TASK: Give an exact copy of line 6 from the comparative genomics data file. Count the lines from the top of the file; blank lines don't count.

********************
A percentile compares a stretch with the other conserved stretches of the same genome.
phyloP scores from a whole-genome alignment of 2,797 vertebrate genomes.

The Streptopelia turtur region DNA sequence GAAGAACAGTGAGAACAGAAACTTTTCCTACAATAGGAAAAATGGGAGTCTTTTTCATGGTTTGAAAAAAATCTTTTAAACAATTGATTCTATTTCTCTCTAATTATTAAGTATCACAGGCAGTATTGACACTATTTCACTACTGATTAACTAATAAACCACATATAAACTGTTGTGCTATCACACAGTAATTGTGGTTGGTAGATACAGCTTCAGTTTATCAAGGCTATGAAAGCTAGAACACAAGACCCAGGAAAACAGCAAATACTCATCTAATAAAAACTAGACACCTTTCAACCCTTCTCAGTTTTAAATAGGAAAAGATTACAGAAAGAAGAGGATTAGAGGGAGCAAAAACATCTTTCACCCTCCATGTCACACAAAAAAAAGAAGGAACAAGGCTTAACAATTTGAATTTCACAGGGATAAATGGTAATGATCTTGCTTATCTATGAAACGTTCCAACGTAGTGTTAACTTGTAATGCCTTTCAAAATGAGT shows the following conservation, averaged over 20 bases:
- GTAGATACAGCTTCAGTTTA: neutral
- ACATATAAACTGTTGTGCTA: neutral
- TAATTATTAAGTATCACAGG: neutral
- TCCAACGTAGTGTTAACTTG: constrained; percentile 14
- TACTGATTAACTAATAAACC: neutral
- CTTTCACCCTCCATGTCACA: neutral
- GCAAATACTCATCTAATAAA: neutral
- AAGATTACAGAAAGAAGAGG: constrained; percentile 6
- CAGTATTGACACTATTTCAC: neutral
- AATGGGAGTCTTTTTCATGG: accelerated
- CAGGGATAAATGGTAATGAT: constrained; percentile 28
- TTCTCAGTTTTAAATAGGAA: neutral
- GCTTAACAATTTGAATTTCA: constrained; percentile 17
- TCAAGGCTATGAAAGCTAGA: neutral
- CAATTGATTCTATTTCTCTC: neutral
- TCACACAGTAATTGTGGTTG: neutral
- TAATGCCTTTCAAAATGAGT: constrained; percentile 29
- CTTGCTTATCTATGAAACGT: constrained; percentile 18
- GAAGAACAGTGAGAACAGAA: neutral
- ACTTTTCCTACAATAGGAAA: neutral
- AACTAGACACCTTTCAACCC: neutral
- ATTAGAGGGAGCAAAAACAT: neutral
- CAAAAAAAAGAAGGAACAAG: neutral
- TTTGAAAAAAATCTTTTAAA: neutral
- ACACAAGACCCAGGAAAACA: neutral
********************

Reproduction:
- TAATTATTAAGTATCACAGG: neutral